How Conservatives Think
Posted on December 29, 2015
By David Burress
All popular political discussions suffer from statistics abuse, but conservative arguments tend to be based on outright statistics denial. There are fundamental psychological reasons for that. Consider the original sin of statistical denial, which is anecdotalism. (Caveat: the following claims are significantly more true of religious conservatives than market libertarians.)
As soon as you propose a generality, someone will offer an anecdote. You can’t disprove a statistical statement with a sample of one, but never mind: they are always ready with several more cherry picked anecdotes. By now everyone has heard that “statistics” is not the plural of “anecdote,” but still the anecdotes keep coming.
And there are well-developed defenses for relying on anecdotes, such as:
∙ “anyone can lie with statistics”
∙ “seeing is believing”
∙ “I don’t believe your numbers” (although I do happen to believe a random unsourced anecdote that fits my prior ideologies)
∙ it feels as if it only one counterexample is needed to disprove a claim, because
– any generalization is seen as the same as absolute rule; and
– “correlation” is the same as “perfect correlation.”
∙ it also feels as if it only one example is needed to prove a claim, because
– belief in monocausality: a given type of thing can only have a single cause: and
– belief in essentialism: a given type of thing can only have a single nature.
For anecdotalists, the notion of sample selection bias or cherry picking is simply too complex to grasp.
Emerging research shows that conservatives disproportionately have self-limiting ways of thinking that encourage anecdotalism. These include some (overlapping) habits of mind such as:
∙ Oversimplification of complex relationships
∙ Black-and-white thinking: inability to handle complexity in the form of shades of grey
∙ Tribalism: you are either with us or against us
∙ Loyalism: if you do not accept our beliefs and practices then you are against us.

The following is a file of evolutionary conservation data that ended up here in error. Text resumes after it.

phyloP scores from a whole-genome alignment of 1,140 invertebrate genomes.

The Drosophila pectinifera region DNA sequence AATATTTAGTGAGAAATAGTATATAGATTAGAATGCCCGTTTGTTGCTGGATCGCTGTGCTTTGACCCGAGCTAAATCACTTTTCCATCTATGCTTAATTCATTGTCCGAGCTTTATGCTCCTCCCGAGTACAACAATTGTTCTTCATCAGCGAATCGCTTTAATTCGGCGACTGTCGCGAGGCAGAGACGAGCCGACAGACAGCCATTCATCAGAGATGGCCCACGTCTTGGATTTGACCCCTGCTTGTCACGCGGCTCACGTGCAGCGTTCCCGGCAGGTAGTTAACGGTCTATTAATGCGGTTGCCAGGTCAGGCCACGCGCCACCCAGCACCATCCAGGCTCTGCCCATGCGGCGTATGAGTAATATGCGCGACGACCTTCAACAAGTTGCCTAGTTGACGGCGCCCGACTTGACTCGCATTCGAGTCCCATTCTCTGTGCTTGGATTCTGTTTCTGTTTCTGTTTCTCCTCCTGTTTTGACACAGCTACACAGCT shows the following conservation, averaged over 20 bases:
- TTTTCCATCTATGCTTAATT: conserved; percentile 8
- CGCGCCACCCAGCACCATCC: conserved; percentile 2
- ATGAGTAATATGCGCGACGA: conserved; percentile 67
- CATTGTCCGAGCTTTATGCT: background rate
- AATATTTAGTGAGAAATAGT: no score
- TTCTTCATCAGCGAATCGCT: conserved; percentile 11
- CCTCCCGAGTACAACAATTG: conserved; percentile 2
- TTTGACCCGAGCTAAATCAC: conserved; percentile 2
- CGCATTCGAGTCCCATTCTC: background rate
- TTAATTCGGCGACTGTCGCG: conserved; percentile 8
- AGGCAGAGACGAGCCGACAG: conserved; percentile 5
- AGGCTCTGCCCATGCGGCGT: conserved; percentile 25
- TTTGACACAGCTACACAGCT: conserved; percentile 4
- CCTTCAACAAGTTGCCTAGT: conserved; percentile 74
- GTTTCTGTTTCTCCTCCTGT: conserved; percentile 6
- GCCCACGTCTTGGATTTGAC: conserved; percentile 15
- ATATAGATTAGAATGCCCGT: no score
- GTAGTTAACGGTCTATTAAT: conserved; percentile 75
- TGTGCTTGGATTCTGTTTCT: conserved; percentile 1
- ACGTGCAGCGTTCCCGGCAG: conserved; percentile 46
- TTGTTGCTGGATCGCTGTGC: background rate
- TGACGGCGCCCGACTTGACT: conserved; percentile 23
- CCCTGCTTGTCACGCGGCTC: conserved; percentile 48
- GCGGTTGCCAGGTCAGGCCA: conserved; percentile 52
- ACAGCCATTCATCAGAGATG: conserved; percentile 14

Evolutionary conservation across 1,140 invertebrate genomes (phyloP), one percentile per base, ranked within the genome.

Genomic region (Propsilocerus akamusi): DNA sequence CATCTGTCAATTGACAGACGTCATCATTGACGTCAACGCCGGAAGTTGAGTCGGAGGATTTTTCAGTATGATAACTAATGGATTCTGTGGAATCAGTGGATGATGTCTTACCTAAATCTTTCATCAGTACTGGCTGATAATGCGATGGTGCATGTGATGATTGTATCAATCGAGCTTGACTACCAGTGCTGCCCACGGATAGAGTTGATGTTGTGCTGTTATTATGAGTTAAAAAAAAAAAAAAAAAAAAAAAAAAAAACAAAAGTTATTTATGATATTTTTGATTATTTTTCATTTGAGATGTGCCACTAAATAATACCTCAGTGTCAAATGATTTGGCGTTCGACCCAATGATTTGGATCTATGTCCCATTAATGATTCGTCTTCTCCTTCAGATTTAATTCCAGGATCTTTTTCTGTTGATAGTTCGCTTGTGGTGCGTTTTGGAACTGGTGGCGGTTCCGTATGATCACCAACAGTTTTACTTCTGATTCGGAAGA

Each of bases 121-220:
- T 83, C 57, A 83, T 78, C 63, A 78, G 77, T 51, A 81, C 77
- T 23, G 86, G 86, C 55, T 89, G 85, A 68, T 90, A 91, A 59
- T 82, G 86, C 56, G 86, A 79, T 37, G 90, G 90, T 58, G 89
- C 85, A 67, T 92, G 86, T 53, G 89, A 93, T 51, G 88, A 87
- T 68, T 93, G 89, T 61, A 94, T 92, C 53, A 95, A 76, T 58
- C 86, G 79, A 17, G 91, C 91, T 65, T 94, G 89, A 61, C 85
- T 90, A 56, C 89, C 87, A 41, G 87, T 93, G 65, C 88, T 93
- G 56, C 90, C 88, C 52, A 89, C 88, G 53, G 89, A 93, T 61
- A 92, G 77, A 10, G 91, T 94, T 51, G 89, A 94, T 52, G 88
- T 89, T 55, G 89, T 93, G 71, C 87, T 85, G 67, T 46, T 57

∙ Authoritarianism: there are authoritative persons or sources from whom you can obtain the simple unquestionable truth.
∙ Essentialism: words and concepts and human beings and institutions have an immutable nature that cannot change.
∙ Deontontological moralism: right and wrong is a matter of doing your clear duty as defined by authorities, not a matter of considering consequences.
The underlying psychological basis for these habits of mind consists in an orientation to risk avoidance and uncertainty aversion. Conservatives are people oriented to the detection of threats and then to the elimination of those threats. In contrast, liberals are oriented to hope and opportunity. Oddly enough, the peace of mind of conservatives is typically higher than that of progressives, because many conservatives seriously believe that threats CAN be perfectly eliminated, which leads them to adopt weakened standards of proof. Hence, anecdotalism.
Among all threats, lack of knowledge is the worst. You cannot defend yourself against a threat you do not understand. Therefore conservatives are strongly motivated to eliminate the sensation (not the fact) of uncertainty.
If you want to upset a typical conservative, tell him that a well-founded absolute certainty is never available to human beings. Then for each defense he offers for possessing absolute certainty, keep asking him why he believes in the assumptions it rests on. In the end he will invoke “faith,” which has a completely different meaning for conservatives than for liberals. The archetypal conservative notion of faith amounts to reversion to an infantile trust in an invisible parent figure. The archetypal liberal notion of faith amounts to trust for human action in the face of uncertainty, rooted in hope and courage.